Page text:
Young people give their experiences of heroin addiction, and how they were affected by the drug.
One young man describes one of the debilitating aspects of heroin use,
It’s just crazy to see guys really, ‘cause it really sickens you, it kills you really...All of a sudden you know, some days you can’t walk, because all your veins in your legs get thrombosed, real big lumps, rock hard, you know, and really it’s horrible, you know...I remember one time I usen’t to be able to walk, I usen’t be able to do anything at one time, you know, just sick, sick, sick.
While acknowledging that heroin use has many bad points, another young man claims to have had a different experience of the drug,
Some people will be better people after using heroin, and I’ve seen a lot of people, when they’ve come off it, they’re just wrecked completely, they’re just a shadow of what they were on it, and they really would be better people by using it all the time.
Doctor Michael Kelly, who is based in Jervis Street Hospital, has a lot of experience with dealing with drug addicts. Heroin users are most at risk from dying by overdose, either from heroin or using a mix of prescribed medication. He is blunt about the consequences of heroin addiction,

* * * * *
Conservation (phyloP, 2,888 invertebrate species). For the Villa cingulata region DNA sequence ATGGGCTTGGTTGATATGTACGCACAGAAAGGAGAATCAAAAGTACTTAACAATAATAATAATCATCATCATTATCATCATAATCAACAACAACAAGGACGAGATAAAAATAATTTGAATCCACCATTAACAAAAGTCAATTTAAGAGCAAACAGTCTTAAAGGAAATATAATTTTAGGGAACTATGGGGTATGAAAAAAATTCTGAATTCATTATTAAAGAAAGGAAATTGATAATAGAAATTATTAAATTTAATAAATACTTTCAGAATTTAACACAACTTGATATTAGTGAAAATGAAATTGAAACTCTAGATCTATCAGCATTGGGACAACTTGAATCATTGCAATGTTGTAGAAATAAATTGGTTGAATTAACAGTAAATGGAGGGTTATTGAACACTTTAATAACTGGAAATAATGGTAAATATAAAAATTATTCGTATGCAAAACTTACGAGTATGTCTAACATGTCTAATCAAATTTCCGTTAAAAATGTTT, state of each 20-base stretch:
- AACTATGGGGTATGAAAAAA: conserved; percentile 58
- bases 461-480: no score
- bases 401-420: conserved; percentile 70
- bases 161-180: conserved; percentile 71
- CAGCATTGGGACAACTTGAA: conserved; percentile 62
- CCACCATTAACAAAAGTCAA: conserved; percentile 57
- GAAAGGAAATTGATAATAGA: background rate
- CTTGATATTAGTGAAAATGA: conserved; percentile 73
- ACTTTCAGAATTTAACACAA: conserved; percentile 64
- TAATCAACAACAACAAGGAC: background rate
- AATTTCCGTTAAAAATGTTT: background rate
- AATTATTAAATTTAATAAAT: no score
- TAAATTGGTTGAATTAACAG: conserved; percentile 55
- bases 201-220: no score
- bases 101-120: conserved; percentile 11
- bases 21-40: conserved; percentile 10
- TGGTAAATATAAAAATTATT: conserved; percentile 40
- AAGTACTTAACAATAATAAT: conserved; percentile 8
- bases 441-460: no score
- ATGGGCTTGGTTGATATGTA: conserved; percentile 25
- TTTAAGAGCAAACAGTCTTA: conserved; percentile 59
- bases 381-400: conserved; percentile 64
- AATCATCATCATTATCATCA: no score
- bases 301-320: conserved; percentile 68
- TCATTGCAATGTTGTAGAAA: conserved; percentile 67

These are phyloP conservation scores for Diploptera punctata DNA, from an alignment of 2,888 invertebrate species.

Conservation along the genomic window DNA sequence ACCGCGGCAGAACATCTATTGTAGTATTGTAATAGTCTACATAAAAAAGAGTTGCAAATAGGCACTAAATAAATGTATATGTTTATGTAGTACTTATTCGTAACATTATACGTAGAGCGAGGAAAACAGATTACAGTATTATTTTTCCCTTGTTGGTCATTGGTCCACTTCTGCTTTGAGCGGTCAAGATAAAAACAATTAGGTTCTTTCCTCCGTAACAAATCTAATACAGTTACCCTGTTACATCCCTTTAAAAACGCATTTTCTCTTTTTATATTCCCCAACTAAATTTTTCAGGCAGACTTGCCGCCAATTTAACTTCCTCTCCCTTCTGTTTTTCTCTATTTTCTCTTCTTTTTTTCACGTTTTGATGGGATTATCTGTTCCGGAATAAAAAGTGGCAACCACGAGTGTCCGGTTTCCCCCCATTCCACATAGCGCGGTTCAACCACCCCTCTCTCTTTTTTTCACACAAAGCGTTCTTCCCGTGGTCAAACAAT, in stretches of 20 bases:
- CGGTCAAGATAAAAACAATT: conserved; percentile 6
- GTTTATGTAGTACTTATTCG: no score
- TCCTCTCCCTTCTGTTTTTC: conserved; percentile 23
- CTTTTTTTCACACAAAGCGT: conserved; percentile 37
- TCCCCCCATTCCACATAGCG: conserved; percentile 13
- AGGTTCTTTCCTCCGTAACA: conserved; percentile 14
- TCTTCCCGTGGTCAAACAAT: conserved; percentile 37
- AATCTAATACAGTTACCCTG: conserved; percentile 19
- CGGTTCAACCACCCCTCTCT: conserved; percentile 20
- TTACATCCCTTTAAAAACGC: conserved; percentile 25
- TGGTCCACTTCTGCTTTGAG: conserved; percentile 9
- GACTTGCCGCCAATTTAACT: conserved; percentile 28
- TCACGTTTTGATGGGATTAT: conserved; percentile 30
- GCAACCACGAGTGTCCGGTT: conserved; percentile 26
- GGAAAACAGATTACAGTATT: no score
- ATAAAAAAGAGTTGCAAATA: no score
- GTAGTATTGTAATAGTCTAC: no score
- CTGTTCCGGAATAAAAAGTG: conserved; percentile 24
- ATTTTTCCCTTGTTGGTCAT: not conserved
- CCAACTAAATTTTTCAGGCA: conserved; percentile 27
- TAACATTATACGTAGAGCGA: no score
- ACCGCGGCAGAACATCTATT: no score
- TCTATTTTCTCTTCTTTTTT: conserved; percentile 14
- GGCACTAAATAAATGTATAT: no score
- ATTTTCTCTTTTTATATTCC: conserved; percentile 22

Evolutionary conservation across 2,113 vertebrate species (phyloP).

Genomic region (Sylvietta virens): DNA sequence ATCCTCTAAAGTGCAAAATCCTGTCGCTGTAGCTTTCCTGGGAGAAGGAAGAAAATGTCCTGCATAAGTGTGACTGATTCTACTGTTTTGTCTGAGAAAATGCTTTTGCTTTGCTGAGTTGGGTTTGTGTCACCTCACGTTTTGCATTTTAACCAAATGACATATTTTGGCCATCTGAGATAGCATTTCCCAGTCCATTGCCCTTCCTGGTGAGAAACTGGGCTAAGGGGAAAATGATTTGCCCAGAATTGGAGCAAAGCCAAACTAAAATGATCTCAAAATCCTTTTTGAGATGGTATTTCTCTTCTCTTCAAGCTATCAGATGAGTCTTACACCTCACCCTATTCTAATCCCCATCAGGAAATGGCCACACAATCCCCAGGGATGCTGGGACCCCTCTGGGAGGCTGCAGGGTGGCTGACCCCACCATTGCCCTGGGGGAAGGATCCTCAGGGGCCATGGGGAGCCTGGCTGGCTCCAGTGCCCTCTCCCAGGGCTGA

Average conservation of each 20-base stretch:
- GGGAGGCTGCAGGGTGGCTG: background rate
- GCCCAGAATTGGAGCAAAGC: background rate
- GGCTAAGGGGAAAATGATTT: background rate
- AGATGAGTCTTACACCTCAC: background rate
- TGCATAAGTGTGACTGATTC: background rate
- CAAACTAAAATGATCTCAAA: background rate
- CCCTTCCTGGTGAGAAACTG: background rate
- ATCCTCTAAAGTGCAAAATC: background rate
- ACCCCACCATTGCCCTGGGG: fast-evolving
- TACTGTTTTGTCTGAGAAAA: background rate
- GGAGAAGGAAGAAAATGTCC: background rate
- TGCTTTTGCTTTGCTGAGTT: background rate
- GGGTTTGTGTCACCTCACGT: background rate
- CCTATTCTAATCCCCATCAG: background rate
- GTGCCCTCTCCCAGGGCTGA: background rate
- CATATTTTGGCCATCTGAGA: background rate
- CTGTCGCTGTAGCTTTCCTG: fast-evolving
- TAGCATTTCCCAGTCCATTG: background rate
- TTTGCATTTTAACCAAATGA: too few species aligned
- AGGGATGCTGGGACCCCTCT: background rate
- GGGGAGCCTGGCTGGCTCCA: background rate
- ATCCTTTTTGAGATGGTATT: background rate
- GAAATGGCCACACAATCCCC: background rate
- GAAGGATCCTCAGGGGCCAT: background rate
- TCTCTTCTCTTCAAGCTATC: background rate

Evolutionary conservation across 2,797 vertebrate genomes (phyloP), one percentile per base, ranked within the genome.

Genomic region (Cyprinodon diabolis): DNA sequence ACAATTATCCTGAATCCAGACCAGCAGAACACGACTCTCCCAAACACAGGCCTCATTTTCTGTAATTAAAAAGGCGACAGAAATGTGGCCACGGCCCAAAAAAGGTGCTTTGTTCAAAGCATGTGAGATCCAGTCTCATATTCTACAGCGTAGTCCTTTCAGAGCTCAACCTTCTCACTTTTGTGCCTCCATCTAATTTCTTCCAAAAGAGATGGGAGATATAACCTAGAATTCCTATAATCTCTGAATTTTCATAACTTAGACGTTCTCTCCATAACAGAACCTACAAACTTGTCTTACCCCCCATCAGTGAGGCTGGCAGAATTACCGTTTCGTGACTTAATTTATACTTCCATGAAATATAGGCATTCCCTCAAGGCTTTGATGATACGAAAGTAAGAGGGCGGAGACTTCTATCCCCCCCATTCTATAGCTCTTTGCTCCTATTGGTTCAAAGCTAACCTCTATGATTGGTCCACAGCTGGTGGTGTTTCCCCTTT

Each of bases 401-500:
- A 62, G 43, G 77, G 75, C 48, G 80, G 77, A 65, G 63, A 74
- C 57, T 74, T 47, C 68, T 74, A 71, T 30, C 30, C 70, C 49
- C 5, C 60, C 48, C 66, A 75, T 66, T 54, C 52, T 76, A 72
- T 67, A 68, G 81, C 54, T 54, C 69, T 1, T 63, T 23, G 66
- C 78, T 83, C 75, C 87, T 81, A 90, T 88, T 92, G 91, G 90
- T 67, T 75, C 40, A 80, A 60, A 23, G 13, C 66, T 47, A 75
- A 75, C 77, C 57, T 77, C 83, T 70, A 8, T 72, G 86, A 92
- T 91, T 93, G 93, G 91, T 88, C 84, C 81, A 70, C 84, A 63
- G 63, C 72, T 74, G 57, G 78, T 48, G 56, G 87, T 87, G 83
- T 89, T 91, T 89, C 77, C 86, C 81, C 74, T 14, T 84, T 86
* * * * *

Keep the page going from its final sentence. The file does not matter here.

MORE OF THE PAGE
Heroin takers die young; I think they all recognise that...they die in their twenties.
This episode of ‘Seven Days’ was broadcast on 29 September 1972.
'Seven Days' began broadcasting on 26 September 1966 and was RTE television's flagship current affairs programme for ten years. The programme's young production team was made up of producer Lelia Doolan, directors Eoghan Harris and Dick Hill, and reporters John O'Donoghue, Brian Cleeve and Brian Farrell.
Muiris Mac Conghail became producer of 'Seven Days' in 1967 when the programme was merged with another current affairs programme, 'Division'.